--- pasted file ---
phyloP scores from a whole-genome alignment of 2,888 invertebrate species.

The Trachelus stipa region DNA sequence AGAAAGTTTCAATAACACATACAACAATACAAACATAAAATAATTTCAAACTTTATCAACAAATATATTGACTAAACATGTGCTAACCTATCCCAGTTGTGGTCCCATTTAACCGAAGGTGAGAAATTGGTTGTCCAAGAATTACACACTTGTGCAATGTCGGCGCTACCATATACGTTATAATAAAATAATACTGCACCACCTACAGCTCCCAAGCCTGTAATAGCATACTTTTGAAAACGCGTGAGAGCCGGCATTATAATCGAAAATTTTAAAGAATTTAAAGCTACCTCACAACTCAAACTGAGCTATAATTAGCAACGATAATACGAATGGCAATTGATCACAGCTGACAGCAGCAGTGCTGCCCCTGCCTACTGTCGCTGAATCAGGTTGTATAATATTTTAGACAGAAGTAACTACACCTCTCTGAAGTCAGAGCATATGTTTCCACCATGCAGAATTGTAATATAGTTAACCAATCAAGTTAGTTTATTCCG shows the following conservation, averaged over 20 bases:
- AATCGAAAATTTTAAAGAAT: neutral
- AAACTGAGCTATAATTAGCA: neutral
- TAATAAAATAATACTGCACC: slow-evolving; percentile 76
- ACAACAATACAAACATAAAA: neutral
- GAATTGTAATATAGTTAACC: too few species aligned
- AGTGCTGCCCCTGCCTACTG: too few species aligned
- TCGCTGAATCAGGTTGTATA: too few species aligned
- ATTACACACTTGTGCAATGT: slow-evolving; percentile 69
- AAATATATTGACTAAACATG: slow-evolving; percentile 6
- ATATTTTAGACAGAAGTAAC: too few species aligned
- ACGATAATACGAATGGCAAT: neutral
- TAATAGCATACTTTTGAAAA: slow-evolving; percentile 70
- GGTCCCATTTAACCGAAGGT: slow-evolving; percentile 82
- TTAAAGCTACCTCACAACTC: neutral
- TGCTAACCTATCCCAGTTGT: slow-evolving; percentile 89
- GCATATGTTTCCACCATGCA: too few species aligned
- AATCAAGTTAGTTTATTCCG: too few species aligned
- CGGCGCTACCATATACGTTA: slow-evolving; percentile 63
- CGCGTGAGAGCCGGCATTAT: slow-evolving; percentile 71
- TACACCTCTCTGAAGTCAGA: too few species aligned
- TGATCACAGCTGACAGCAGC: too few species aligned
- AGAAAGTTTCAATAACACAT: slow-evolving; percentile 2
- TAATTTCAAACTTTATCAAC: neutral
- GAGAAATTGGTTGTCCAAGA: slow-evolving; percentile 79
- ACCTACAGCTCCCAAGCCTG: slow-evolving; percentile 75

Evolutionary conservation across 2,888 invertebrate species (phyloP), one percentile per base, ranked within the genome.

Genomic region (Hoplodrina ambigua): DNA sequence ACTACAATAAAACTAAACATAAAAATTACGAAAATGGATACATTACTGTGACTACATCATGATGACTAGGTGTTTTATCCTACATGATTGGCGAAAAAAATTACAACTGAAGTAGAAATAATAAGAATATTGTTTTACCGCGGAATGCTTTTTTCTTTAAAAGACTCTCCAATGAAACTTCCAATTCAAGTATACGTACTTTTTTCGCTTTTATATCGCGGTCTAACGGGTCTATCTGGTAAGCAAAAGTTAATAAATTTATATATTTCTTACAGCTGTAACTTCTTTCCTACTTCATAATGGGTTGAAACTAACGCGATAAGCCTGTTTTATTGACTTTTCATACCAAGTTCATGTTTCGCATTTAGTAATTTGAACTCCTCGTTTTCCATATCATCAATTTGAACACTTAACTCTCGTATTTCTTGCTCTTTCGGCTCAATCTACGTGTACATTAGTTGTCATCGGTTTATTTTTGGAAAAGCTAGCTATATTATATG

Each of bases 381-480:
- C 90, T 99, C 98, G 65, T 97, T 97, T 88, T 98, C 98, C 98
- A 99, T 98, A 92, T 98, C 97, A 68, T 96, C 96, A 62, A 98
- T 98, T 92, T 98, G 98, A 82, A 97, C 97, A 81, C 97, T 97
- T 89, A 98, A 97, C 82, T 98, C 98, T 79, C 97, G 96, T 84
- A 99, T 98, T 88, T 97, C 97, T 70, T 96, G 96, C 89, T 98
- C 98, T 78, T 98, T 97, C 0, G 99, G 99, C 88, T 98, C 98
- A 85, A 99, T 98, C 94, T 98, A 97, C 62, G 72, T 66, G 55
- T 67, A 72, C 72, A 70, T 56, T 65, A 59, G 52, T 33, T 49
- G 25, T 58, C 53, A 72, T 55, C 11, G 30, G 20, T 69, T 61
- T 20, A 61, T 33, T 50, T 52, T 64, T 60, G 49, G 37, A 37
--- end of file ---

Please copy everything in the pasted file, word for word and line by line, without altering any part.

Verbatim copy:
phyloP scores from a whole-genome alignment of 2,888 invertebrate species.

The Trachelus stipa region DNA sequence AGAAAGTTTCAATAACACATACAACAATACAAACATAAAATAATTTCAAACTTTATCAACAAATATATTGACTAAACATGTGCTAACCTATCCCAGTTGTGGTCCCATTTAACCGAAGGTGAGAAATTGGTTGTCCAAGAATTACACACTTGTGCAATGTCGGCGCTACCATATACGTTATAATAAAATAATACTGCACCACCTACAGCTCCCAAGCCTGTAATAGCATACTTTTGAAAACGCGTGAGAGCCGGCATTATAATCGAAAATTTTAAAGAATTTAAAGCTACCTCACAACTCAAACTGAGCTATAATTAGCAACGATAATACGAATGGCAATTGATCACAGCTGACAGCAGCAGTGCTGCCCCTGCCTACTGTCGCTGAATCAGGTTGTATAATATTTTAGACAGAAGTAACTACACCTCTCTGAAGTCAGAGCATATGTTTCCACCATGCAGAATTGTAATATAGTTAACCAATCAAGTTAGTTTATTCCG shows the following conservation, averaged over 20 bases:
- AATCGAAAATTTTAAAGAAT: neutral
- AAACTGAGCTATAATTAGCA: neutral
- TAATAAAATAATACTGCACC: slow-evolving; percentile 76
- ACAACAATACAAACATAAAA: neutral
- GAATTGTAATATAGTTAACC: too few species aligned
- AGTGCTGCCCCTGCCTACTG: too few species aligned
- TCGCTGAATCAGGTTGTATA: too few species aligned
- ATTACACACTTGTGCAATGT: slow-evolving; percentile 69
- AAATATATTGACTAAACATG: slow-evolving; percentile 6
- ATATTTTAGACAGAAGTAAC: too few species aligned
- ACGATAATACGAATGGCAAT: neutral
- TAATAGCATACTTTTGAAAA: slow-evolving; percentile 70
- GGTCCCATTTAACCGAAGGT: slow-evolving; percentile 82
- TTAAAGCTACCTCACAACTC: neutral
- TGCTAACCTATCCCAGTTGT: slow-evolving; percentile 89
- GCATATGTTTCCACCATGCA: too few species aligned
- AATCAAGTTAGTTTATTCCG: too few species aligned
- CGGCGCTACCATATACGTTA: slow-evolving; percentile 63
- CGCGTGAGAGCCGGCATTAT: slow-evolving; percentile 71
- TACACCTCTCTGAAGTCAGA: too few species aligned
- TGATCACAGCTGACAGCAGC: too few species aligned
- AGAAAGTTTCAATAACACAT: slow-evolving; percentile 2
- TAATTTCAAACTTTATCAAC: neutral
- GAGAAATTGGTTGTCCAAGA: slow-evolving; percentile 79
- ACCTACAGCTCCCAAGCCTG: slow-evolving; percentile 75

Evolutionary conservation across 2,888 invertebrate species (phyloP), one percentile per base, ranked within the genome.

Genomic region (Hoplodrina ambigua): DNA sequence ACTACAATAAAACTAAACATAAAAATTACGAAAATGGATACATTACTGTGACTACATCATGATGACTAGGTGTTTTATCCTACATGATTGGCGAAAAAAATTACAACTGAAGTAGAAATAATAAGAATATTGTTTTACCGCGGAATGCTTTTTTCTTTAAAAGACTCTCCAATGAAACTTCCAATTCAAGTATACGTACTTTTTTCGCTTTTATATCGCGGTCTAACGGGTCTATCTGGTAAGCAAAAGTTAATAAATTTATATATTTCTTACAGCTGTAACTTCTTTCCTACTTCATAATGGGTTGAAACTAACGCGATAAGCCTGTTTTATTGACTTTTCATACCAAGTTCATGTTTCGCATTTAGTAATTTGAACTCCTCGTTTTCCATATCATCAATTTGAACACTTAACTCTCGTATTTCTTGCTCTTTCGGCTCAATCTACGTGTACATTAGTTGTCATCGGTTTATTTTTGGAAAAGCTAGCTATATTATATG

Each of bases 381-480:
- C 90, T 99, C 98, G 65, T 97, T 97, T 88, T 98, C 98, C 98
- A 99, T 98, A 92, T 98, C 97, A 68, T 96, C 96, A 62, A 98
- T 98, T 92, T 98, G 98, A 82, A 97, C 97, A 81, C 97, T 97
- T 89, A 98, A 97, C 82, T 98, C 98, T 79, C 97, G 96, T 84
- A 99, T 98, T 88, T 97, C 97, T 70, T 96, G 96, C 89, T 98
- C 98, T 78, T 98, T 97, C 0, G 99, G 99, C 88, T 98, C 98
- A 85, A 99, T 98, C 94, T 98, A 97, C 62, G 72, T 66, G 55
- T 67, A 72, C 72, A 70, T 56, T 65, A 59, G 52, T 33, T 49
- G 25, T 58, C 53, A 72, T 55, C 11, G 30, G 20, T 69, T 61
- T 20, A 61, T 33, T 50, T 52, T 64, T 60, G 49, G 37, A 37